By John Earl
Surf City Voice
Note: The characterization of the Executive Committee meetings as “secret” is the writer’s term and his term only. The wording of the opening paragraph was not meant to imply otherwise
An Orange County Water District director, infuriated over being misled by OCWD staff and other directors about secretly held and possibly illegal executive committee meetings, plans to speak out at the District’s next board meeting, July 16, the Surf City Voice has learned.
“Since I have been copied with agendas for recent executive committee meetings,” Director Jan Flory told the Voice in a phone interview, “I am very disturbed that they are not copied to the rest of the board before its meeting. The scope of issues it talks about far exceeds what I have been told the Executive Committee deals with.”
The previously secret agendas and other documents were shown to Flory by the Voice, which obtained them through multiple requests under the California Public Records Act.
Flory is one of three appointed OCWD directors on the ten-member governing board. She represents the city of Fullerton and started her term last January. The other seven board members were elected by districts.
Flory said she will ask Fullerton’s city attorney to look into the legality of the Executive Committee’s meetings.
At the June 18 OCWD board meeting, Flory asked about the Executive Committee, following up on inquires made by the Voice and public comments made at previous board meetings.
“I’ve heard grumblings among some of the members of the public who feel excluded by the process,” she told the board. “They are suspicious of what goes on, and I guess I would like an explanation of what is the executive committee really all about,” she said.
Stumbling over his words, OCWD president Shawn Dewane claimed that the Executive Committee is an ad hoc committee and is, therefore, not required under California’s public meeting law, known as the Brown Act, to be open to the public.
“Is that correct, Mr[Joel] Kuperberg,” he asked of the District’s legal counsel.
“That’s correct,” Kuperberg answered. “It does not have a particular subject matter by which I understand it takes up issues that either the president or the general manager think are important to be taken up by the committee, as to water issues or property management, and it doesn’t have regular meetings scheduled. Because of those two factors, it is not required to be a publicly noticed meeting under the Brown Act.”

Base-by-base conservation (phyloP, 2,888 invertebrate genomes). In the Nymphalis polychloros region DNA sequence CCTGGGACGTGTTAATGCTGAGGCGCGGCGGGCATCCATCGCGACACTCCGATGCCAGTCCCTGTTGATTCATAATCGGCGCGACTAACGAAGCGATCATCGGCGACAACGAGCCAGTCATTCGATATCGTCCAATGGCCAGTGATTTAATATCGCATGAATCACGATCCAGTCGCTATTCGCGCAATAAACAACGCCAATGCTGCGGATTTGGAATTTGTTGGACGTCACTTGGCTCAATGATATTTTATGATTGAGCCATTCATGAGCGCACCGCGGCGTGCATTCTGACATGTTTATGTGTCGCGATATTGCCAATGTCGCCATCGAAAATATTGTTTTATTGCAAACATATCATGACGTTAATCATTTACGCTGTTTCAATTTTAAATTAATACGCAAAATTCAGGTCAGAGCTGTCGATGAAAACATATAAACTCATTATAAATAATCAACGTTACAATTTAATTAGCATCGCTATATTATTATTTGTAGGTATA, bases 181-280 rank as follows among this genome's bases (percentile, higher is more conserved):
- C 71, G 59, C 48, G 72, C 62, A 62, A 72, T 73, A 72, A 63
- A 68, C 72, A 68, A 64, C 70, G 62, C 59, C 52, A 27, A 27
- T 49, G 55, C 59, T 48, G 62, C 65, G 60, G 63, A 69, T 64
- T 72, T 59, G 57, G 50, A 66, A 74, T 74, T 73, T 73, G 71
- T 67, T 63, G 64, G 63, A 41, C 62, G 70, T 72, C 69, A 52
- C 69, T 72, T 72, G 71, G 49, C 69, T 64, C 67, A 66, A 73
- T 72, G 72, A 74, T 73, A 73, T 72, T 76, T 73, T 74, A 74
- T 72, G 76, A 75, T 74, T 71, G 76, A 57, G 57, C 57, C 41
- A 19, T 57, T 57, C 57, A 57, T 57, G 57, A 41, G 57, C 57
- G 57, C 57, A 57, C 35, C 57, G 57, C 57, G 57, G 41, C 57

Dewane explained further that, “In my experience, the meetings are held at random and for no particular purpose other than the example of something that would be, of no particular purpose other than an item of emergency, let me put it that way.”
The “item of emergency,” he explained, would be a “piece of legislation introduced that is affecting the district or something like that.”
There have been relatively few executive meetings since he became board president in 2010, he said.
Markus then told Flory that he was usually the one who asks for the “ad hoc” meetings. There have only been two executive committee meetings in 2014, he said.
“I haven’t discussed any–I’m just trying to think from the last one,” Markus feigned, as if trying to remember what would be a typical–and innocuously legal –executive committee topic.
He had been invited to be the keynote speaker at a conference in China, he explained, to be fully reimbursed by the party putting on the conference.
Not to be “bothering the entire board about it, I bounced it off the board president, vice present, past presidents, so I can kind of get some concurrence that I am headed in the right direction.”
Director Stephen Sheldon, recently caught by the Voice for violating conflict of interest laws (see No Comment on Poseidon Vote), told Flory that the Executive Committee meetings are “no different than you or I getting together and talking about an issue. That would not be a violation of the Brown Act.”
But the previously hidden agendas, plus director expense reports examined by the Voice, and legal opinions on file with the State Attorney General’s office, either directly contradict virtually every explanatory claim about the Executive Committee made to Flory by Markus, Dewayne and Sheldon or render them irrelevant.
The records reveal that Dewane’s claim that the Executive Committee met for emergencies is impossible, because the criteria for emergency meetings under the Brown Act, which guarantees the public’s right to open public meetings, were not met–there were no urgent matters requiring action to curtail disruption of District facilities listed on a single executive committee agenda.
The Brown Act is complex and sometimes calls for nuanced interpretations, but its basic guiding principles, stated in section 54950, are fairly simple:
In enacting this chapter, the Legislature finds and declares that the public commissions, boards and councils and other public agencies in this State exist to aid in the conduct of the people’s business. It is the intent of the law that their actions be taken openly and that their deliberations be conducted openly.
The people of this State do not yield their sovereignty to the agencies which serve them. The people, in delegating authority, do not give their public servants the right to decide what is good for the people to know and what is not good for them to know. The people insist on remaining informed so that they may retain control over the instruments they have created.